How Netanyahu blundered by calling elections he's now on the verge of losing

Israel's Prime Minister Benjamin NetanyahuReutersIsrael’s Prime Minister Benjamin Netanyahu casts his ballot for the parliamentary election at a polling station in Jerusalem March 17, 2015.

Of all the foreseeable outcomes to Israel’s elections today, none of them are favourable to Benjamin Netanyahu, who called the vote in December and has served as Israel’s prime minister for a total of 8 years.

If the polls from earlier this week hold, Netanyahu may be asked to form a coalition consisting of right-wing parties that don’t trust him and whose leaders have been after his office for years. That’s just the best-case scenario for him.

He could also end up leading an ideologically incoherent and inherently fragile coalition of centrist and ultra-religious parties, or enter into a unity government with Isaac Herzog’s Zionist Union, an arrangement that would necessitate a two-year rotation of the premiership.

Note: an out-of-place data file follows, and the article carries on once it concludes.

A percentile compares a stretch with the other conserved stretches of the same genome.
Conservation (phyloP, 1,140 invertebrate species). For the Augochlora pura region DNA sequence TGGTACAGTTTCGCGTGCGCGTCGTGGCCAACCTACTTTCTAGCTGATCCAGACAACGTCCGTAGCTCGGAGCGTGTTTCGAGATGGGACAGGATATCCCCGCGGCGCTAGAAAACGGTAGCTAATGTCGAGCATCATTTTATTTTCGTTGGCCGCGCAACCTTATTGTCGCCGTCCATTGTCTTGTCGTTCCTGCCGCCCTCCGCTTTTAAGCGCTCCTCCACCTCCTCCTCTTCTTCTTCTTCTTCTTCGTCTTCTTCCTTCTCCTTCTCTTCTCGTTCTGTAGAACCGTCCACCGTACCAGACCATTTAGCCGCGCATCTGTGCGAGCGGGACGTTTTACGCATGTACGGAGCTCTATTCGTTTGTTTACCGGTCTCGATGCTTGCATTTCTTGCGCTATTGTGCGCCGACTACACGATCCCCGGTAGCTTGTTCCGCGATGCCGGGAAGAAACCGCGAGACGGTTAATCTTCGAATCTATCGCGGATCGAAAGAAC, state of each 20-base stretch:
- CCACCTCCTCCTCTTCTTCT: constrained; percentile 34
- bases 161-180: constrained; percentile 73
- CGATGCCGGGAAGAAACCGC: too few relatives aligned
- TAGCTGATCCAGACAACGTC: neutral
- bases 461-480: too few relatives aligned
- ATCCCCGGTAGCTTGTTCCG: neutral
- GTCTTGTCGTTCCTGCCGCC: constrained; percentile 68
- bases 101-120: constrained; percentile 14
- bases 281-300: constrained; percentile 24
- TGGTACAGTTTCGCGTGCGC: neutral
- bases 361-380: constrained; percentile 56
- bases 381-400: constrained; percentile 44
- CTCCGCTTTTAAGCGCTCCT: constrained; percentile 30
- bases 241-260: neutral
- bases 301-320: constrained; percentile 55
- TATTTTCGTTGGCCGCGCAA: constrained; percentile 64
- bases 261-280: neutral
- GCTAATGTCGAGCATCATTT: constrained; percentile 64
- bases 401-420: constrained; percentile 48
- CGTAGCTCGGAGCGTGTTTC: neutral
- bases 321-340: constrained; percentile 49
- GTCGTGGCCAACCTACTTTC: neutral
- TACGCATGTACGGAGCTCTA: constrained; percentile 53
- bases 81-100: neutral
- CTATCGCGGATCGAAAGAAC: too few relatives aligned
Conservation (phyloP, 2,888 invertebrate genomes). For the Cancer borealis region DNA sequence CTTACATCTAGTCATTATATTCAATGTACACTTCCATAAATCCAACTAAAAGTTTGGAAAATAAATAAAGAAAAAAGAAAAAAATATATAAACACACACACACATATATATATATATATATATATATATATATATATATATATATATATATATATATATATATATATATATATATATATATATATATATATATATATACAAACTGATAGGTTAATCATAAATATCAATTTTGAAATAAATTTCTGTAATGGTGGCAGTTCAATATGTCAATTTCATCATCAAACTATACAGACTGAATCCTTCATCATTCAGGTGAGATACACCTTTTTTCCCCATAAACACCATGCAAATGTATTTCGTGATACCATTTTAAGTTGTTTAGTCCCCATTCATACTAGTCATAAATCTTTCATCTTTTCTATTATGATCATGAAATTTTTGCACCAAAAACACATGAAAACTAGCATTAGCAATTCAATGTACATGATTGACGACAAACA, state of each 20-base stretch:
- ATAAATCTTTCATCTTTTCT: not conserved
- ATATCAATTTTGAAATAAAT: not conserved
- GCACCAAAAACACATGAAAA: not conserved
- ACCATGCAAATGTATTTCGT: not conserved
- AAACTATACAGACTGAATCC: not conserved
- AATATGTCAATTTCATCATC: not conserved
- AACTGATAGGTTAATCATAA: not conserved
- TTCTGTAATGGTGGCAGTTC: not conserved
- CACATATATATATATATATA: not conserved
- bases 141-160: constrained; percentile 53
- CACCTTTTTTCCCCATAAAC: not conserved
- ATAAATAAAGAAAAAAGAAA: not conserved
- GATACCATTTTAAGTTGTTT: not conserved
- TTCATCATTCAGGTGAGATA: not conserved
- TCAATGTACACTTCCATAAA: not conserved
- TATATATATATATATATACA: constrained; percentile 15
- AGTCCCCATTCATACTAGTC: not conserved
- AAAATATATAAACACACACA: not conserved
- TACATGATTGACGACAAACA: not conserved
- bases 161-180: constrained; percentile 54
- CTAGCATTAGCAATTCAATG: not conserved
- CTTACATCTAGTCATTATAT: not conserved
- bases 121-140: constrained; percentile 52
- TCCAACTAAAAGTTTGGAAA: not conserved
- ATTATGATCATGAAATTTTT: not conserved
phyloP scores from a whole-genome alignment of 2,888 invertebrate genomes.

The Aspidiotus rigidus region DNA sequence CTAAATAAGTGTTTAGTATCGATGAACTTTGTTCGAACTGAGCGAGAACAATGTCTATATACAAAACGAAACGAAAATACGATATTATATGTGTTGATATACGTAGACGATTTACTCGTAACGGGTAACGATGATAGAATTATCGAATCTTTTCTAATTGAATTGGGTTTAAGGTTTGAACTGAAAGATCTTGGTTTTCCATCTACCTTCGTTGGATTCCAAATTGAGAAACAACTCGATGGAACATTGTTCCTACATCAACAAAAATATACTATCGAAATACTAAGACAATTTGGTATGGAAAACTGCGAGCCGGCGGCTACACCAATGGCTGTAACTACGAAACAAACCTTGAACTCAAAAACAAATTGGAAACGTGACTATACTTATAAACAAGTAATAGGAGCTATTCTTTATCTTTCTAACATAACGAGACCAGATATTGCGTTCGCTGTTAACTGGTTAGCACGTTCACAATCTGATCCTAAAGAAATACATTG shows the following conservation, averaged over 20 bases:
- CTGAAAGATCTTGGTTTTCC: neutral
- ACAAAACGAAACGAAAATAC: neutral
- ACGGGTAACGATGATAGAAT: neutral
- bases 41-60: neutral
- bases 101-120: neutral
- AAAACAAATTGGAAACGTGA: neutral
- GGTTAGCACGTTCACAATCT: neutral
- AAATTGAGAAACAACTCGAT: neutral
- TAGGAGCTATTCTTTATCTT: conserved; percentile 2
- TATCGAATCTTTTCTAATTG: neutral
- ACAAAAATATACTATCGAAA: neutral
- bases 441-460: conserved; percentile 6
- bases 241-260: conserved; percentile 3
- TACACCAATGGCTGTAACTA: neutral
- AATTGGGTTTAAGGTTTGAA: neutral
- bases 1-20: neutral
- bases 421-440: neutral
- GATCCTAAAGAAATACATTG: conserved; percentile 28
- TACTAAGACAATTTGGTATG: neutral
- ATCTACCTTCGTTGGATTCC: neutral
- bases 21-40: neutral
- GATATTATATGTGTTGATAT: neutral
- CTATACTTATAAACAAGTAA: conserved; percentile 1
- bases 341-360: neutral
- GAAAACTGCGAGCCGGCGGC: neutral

But as it is, none of the pre-election polls had Netanyahu leading Herzog, although the largest party doesn’t necessarily lead the government under Israel’s electoral system. If the gap between Netanyahu’s Likud Party and the Zionist Union is wide enough — if Herzog’s party builds upon its average 4-seat lead in the polls, or if Netanyahu’s Likud can’t break the symbolic 20-seat threshold — Netanyahu won’t even be prime minister, and calling elections 2 years into a 4-year term will go down as one of the most glaring unforced errors in Israeli political history.